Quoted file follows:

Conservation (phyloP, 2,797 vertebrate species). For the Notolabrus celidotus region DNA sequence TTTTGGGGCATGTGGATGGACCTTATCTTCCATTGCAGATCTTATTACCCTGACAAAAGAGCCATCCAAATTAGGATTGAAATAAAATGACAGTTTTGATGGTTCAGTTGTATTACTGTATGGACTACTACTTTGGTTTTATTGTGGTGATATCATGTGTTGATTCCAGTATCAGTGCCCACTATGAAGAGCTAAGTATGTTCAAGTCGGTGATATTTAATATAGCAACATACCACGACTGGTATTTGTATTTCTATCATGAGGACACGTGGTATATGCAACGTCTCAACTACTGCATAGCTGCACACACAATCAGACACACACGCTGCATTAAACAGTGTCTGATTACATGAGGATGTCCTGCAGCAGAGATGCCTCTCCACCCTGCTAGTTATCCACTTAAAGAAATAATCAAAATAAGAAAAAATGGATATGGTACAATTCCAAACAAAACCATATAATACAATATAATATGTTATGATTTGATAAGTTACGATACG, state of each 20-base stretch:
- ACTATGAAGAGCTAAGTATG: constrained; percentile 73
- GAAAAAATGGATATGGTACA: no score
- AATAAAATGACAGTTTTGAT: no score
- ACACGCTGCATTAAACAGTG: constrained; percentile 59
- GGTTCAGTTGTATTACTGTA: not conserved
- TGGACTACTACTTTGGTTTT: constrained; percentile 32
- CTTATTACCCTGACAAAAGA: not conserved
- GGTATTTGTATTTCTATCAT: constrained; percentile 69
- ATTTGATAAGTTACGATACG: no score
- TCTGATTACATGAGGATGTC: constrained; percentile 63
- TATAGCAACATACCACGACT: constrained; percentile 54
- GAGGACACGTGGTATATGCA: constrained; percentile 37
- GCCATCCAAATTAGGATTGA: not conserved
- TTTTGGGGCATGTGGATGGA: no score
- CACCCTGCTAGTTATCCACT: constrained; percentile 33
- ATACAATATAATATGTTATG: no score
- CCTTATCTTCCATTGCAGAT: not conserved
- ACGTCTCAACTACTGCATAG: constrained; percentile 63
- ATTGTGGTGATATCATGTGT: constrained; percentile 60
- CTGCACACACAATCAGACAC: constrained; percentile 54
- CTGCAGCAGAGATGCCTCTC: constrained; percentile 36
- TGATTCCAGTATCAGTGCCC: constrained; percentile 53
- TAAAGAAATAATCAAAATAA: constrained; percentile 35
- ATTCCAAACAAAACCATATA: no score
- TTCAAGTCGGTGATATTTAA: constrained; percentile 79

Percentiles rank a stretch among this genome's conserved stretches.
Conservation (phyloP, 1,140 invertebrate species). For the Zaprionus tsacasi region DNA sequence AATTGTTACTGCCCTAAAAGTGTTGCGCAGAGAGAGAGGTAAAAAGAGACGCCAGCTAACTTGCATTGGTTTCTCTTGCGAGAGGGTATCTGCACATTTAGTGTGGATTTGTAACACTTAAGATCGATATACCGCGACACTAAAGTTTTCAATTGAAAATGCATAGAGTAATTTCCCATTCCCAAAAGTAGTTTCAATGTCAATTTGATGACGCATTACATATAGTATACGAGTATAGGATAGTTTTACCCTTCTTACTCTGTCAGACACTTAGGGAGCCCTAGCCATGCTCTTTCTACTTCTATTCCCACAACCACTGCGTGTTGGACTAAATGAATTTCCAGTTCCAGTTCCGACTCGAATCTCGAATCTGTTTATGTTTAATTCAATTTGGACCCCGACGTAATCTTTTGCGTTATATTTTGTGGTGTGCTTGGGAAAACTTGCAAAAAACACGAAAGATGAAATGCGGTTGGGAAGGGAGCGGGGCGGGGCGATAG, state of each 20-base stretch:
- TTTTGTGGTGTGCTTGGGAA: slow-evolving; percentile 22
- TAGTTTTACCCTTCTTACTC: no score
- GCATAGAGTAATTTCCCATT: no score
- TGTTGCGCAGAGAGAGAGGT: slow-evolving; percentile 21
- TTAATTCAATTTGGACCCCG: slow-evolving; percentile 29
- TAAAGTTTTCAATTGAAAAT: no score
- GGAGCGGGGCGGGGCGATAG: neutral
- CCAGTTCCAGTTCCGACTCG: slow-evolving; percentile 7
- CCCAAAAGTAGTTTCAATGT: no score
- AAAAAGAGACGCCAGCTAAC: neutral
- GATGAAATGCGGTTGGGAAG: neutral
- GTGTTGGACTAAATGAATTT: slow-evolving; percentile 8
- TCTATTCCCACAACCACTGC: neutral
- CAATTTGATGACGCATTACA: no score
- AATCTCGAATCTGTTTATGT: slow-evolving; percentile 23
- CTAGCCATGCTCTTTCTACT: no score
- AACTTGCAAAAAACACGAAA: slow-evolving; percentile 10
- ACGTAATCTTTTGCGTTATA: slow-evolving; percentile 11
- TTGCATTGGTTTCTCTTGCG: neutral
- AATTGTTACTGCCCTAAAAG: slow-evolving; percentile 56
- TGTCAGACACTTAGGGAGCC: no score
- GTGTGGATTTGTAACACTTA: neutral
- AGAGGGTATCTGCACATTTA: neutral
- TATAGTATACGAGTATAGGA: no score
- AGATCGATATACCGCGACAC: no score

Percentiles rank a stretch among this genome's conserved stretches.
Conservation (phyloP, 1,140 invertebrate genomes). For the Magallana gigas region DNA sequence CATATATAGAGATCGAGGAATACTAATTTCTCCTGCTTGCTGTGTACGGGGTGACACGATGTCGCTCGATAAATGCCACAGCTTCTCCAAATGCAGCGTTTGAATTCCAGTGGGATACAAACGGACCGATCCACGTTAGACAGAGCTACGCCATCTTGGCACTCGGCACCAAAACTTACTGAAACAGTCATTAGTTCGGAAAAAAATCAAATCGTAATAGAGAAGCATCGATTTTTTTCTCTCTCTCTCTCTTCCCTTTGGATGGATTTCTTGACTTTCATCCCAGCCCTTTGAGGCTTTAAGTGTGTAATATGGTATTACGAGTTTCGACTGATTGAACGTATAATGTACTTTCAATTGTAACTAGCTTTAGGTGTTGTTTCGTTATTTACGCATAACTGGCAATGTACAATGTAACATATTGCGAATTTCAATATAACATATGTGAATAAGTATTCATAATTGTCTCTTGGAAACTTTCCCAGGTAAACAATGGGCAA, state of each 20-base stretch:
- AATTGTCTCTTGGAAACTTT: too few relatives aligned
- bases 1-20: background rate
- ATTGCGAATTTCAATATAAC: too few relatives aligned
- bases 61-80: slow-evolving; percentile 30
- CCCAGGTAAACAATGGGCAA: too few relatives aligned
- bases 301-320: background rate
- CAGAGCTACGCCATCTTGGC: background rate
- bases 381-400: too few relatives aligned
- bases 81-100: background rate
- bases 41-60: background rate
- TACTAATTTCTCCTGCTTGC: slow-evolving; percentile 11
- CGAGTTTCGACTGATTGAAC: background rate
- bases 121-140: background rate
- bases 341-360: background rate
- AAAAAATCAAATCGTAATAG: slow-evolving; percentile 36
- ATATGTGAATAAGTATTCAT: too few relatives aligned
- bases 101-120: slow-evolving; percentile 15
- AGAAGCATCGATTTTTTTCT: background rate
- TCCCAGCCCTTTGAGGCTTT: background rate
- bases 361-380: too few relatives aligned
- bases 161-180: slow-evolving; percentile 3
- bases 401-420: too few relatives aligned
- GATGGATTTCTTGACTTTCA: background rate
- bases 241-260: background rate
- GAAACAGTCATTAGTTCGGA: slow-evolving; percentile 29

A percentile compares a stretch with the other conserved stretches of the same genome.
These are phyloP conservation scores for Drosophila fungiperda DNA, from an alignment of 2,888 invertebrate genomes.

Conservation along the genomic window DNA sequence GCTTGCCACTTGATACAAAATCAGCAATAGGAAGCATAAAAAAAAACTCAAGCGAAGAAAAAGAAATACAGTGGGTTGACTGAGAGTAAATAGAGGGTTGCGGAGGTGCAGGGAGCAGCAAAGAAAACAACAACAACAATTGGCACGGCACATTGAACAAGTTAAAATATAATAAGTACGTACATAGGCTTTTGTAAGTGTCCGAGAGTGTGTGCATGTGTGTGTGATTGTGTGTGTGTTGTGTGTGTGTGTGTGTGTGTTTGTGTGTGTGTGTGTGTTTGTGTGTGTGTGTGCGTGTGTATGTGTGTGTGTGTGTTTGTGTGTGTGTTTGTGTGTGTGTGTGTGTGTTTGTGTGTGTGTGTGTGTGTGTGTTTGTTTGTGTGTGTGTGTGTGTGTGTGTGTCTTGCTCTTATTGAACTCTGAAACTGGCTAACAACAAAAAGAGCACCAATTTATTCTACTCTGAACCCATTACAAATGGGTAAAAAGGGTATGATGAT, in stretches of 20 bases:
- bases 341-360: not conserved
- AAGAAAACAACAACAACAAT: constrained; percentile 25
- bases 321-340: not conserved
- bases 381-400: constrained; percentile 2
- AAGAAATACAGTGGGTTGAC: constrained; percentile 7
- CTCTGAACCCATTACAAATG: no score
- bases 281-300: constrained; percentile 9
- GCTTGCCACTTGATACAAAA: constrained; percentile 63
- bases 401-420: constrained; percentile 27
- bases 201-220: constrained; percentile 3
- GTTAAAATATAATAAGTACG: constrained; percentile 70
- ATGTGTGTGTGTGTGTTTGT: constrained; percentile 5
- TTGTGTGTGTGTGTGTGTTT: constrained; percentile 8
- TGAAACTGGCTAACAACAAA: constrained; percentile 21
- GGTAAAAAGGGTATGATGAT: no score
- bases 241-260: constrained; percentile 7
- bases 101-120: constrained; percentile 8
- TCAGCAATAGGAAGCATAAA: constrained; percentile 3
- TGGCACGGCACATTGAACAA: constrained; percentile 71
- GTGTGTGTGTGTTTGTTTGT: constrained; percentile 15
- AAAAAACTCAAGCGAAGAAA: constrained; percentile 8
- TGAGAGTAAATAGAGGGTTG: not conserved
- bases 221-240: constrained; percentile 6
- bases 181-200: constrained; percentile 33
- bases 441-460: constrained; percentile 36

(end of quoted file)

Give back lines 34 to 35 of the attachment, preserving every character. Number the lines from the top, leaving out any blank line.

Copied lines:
- TAAAGTTTTCAATTGAAAAT: no score
- GGAGCGGGGCGGGGCGATAG: neutral